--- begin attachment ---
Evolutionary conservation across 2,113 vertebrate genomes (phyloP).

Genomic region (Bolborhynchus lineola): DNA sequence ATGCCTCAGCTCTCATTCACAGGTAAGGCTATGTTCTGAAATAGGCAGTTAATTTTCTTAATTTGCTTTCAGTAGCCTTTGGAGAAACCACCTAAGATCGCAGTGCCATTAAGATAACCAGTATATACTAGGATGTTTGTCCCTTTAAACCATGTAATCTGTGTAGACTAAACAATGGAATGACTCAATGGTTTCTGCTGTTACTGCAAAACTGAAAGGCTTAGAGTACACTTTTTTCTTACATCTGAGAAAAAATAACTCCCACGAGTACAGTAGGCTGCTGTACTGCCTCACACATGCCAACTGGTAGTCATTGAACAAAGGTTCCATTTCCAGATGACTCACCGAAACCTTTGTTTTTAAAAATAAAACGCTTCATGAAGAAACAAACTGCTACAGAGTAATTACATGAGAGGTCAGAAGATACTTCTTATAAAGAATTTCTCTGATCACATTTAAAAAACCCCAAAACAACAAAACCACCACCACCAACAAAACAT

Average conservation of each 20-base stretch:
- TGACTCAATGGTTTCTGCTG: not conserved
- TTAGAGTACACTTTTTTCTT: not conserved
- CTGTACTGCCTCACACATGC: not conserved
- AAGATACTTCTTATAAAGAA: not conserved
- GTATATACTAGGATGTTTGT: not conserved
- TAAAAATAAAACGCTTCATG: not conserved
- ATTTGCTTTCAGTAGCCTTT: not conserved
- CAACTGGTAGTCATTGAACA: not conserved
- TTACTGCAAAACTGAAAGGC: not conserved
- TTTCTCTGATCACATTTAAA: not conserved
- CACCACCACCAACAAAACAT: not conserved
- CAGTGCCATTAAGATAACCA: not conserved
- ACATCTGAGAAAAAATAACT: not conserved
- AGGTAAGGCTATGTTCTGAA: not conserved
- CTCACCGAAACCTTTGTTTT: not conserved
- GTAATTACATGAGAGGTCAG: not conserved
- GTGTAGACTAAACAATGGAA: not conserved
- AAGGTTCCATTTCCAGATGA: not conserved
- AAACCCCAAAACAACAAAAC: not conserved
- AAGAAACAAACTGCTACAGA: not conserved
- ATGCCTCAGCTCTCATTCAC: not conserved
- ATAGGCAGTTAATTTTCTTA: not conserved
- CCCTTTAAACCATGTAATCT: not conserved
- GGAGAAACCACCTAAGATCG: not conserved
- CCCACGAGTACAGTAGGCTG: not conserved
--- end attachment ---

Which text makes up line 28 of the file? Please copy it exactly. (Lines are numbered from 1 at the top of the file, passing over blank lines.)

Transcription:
- CCCACGAGTACAGTAGGCTG: not conserved